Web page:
Like it or not, athletes are popular culture icons. They are idolized by fans and the media, and are looked to as role models by those growing up. With success on the playing field comes attention and “popularity” for the student athlete, and with that attention and popularity, comes responsibility. The pressure of this image or trying to maintain this image can result in stress. Prolonged, unresolved stress can result in depression, performance issues, social isolation, and even suicidal thoughts or behaviors. For the student athlete, these stresses can result in behavioral and attendance issues, and degradation in their academic performance.It’s my calling to inform student-athletes that God has blessed them with physical gifts and talents. You see, the word “student” comes before the word “athlete” for a reason: to be a student first and an athlete second.
In my senior year in high school, we were losing a football game in the playoffs versus Jenison High School. My first thought was, “I can’t imagine going to school on Monday if we lose”. That was the first thing that came to my mind, and there are likely millions of student athletes thinking the same thing. With a loss, they have to deal with the feelings of disappointment and negativity around the school, peers, coaches, and in the community. No one likes to fail, but as a student-athlete you will fail plenty of times. But many of them don’t know how to properly deal with these issues because of support problems and no one is properly framing the issues for them.
As a former professional athlete and one who has experienced these pressures and pitfalls, it is very important for me to mentor these young athletes to help ensure their long-term success. It is critical to impress upon them how essential it is to build a strong foundation by having proper priorities, maintaining good character, good behavior, good attendance and good academic performance, and to understand what it takes to be successful and to be a true leader.
There are many factors that lead down a dark path for student athletes. Many student-athletes drop out of school or have poor academic performance. Let’s not only blame just the student-athlete, as we don’t know about the quality of their home. Sixty-five percent of African-American young men are living in single parent home run by the mother. A mother cannot fulfill all of the parenting roles by herself, so often the child’s guidance and development will suffer in one or more areas, with a failure in academics being a leading symptom.
Roughly 45% of students play sports in the schools systems. Of those 45% of student athletes, many are struggling with some unresolved issue. Unresolved pressure and stress leads to strains, depression, suicidal thoughts, drugs, alcohol, and poor coping mechanisms. Many will struggle against peer pressure, such as going to party where they will be underage drinking. Other symptoms of unresolved issues are a decrease in academic performance, poor behavior, bullying, intimidation or other anti-social behavior. These are problems that need to be resolved before our student-athletes get destroyed in the real world. Here again, a mentor can help.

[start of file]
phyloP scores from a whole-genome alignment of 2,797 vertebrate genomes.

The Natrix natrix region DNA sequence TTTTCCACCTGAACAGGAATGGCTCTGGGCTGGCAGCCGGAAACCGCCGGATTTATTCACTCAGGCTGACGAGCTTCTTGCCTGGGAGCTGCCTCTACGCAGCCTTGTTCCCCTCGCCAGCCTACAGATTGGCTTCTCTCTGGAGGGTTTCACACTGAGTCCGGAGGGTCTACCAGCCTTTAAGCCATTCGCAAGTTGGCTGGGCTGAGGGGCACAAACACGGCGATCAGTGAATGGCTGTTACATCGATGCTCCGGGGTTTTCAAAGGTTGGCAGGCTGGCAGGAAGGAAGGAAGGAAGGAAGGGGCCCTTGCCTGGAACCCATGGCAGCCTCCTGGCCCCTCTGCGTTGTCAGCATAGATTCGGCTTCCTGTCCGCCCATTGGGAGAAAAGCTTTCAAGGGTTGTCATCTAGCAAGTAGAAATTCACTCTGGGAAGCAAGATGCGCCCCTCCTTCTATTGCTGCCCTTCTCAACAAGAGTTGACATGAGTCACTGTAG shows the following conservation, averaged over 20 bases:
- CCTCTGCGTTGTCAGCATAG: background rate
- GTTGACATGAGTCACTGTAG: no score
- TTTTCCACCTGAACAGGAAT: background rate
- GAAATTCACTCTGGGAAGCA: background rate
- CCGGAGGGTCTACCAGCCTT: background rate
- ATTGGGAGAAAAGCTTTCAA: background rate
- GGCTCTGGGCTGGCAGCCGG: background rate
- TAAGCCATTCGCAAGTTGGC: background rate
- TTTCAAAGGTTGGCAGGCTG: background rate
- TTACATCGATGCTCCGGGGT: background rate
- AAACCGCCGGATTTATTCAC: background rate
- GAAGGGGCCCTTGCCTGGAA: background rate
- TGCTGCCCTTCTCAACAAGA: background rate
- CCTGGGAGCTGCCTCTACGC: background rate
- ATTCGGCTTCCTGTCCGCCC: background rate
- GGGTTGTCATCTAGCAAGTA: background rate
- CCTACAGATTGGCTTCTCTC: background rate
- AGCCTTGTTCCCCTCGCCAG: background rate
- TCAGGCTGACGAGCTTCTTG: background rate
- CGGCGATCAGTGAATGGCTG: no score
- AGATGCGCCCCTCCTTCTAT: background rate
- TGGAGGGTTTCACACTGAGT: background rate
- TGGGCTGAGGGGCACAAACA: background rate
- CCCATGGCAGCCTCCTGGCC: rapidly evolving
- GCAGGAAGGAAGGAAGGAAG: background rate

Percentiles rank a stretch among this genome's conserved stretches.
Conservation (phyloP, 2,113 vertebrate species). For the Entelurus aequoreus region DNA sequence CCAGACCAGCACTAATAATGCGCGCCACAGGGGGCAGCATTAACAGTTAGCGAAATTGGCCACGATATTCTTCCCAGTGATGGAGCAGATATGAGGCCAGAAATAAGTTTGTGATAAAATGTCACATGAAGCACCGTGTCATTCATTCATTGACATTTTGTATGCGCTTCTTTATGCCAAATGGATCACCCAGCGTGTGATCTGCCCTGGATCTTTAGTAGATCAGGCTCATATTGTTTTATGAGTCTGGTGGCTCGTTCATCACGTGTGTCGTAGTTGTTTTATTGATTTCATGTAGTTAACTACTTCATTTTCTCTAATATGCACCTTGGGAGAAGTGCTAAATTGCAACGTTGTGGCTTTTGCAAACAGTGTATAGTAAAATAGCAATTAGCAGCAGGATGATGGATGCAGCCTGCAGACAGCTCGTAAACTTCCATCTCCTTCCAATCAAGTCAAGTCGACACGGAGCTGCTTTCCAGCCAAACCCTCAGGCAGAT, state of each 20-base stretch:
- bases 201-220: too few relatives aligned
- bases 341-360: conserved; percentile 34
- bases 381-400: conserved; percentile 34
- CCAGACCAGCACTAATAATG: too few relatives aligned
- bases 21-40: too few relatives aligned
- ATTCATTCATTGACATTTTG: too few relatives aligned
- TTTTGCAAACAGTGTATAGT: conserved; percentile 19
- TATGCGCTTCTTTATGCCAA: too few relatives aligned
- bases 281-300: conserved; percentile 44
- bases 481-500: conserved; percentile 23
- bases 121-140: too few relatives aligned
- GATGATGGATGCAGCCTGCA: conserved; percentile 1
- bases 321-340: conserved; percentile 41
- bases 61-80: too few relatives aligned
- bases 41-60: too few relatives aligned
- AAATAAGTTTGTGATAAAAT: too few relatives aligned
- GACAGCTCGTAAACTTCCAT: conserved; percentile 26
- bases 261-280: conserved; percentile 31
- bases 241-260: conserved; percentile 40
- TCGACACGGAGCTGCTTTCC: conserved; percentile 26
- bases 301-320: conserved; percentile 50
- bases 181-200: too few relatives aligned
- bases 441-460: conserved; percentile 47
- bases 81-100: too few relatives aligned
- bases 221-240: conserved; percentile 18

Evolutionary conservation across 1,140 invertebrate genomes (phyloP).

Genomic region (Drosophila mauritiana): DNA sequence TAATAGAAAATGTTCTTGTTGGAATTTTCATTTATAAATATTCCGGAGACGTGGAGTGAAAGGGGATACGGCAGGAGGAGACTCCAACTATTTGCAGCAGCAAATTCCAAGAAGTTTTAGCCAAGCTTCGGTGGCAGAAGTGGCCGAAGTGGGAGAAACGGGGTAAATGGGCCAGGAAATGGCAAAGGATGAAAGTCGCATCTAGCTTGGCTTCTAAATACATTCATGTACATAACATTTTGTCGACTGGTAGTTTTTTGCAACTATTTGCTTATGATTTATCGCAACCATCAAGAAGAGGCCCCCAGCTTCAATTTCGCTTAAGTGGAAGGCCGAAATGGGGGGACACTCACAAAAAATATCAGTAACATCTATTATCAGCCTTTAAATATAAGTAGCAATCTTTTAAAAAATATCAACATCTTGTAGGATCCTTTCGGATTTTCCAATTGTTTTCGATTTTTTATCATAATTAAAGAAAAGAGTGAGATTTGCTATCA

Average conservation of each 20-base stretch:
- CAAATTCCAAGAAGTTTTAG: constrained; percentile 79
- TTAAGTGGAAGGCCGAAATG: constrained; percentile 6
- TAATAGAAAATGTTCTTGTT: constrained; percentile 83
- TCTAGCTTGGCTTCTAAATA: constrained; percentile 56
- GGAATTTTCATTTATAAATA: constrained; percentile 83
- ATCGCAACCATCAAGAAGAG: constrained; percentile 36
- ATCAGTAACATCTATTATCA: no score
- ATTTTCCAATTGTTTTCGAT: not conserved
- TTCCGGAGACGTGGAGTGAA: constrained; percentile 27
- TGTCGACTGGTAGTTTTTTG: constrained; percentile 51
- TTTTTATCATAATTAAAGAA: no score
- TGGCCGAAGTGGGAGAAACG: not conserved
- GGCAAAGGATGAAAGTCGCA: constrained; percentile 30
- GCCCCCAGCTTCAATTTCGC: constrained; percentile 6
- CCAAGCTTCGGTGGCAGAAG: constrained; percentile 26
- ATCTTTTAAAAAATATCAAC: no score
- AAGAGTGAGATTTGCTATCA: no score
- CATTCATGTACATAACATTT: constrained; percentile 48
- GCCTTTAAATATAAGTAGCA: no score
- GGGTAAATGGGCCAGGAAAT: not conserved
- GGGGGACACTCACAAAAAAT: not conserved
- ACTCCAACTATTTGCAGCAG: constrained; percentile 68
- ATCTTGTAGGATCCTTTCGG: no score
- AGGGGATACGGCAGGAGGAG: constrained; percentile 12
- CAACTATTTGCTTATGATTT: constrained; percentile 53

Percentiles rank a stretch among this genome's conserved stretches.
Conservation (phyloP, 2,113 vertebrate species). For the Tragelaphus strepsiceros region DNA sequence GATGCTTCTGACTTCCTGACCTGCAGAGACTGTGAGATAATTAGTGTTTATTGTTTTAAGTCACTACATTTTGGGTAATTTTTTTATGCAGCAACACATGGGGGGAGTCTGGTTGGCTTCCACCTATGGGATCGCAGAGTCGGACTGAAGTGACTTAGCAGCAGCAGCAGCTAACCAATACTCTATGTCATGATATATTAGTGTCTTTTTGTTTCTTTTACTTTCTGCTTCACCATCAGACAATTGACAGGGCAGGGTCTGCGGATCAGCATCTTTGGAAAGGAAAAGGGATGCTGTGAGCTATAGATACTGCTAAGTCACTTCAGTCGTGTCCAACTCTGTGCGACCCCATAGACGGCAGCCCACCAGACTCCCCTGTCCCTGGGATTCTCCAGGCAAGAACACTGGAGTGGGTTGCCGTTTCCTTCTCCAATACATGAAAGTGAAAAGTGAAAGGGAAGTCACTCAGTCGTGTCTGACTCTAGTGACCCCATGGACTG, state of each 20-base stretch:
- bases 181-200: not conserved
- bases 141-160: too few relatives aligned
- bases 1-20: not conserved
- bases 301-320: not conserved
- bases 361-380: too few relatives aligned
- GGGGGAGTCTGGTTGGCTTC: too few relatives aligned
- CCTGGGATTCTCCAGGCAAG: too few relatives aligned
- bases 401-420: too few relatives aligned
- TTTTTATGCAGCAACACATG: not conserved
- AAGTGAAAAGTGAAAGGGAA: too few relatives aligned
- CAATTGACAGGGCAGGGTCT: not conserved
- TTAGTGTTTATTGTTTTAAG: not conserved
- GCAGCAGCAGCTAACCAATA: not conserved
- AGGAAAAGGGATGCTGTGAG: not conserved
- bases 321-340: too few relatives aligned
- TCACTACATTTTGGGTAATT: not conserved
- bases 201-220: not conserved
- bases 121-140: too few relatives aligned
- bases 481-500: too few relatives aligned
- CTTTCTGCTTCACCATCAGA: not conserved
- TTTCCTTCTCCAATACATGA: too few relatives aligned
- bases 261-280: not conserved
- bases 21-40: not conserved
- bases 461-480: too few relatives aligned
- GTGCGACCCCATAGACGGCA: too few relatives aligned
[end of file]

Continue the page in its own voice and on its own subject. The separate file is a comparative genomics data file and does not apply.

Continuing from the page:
I was a professional athlete, and as I look back, I understand everything you do has an impact, positive or negative; everything you say, everything you do, how you acted, and how those actions may be interpreted. Fans and detractors are watching to see if you succeed or fail. Every day cases are showcased in the media where a professional athlete broke the law, said something offensive, or let someone down. This can result in huge pressure and stress. When I see these failures, I wish I could have reached out to them.A high school athlete suffers from these same pressures, just on a smaller scale.Millions of high school student-athletes idolize their favorite professional athlete. But when a professional fails, many student-athletes are upset and frustrated because their role model let them down. Some student-athletes may imitate that same behavior because that’s what their favorite professional athlete did. A proper mentor can help be the male role model in the student athlete’s life that is willing to hold him accountable for his actions.
I’ve presented many issues and reasons why mentoring is needed for our student-athletes in our school systems. Mentoring can provide the student-athletes with the proper perspective, coping mechanisms, and a resource necessary for handling the stress of being an athlete – I know, I was a student-athlete. This can improve the behavior, attendance, academic performance, and help ensure the life-long success of the student-athletes. Because student-athletes are the leaders in the schools, mentoring to improve social performance will also have a positive on the entire culture of the school.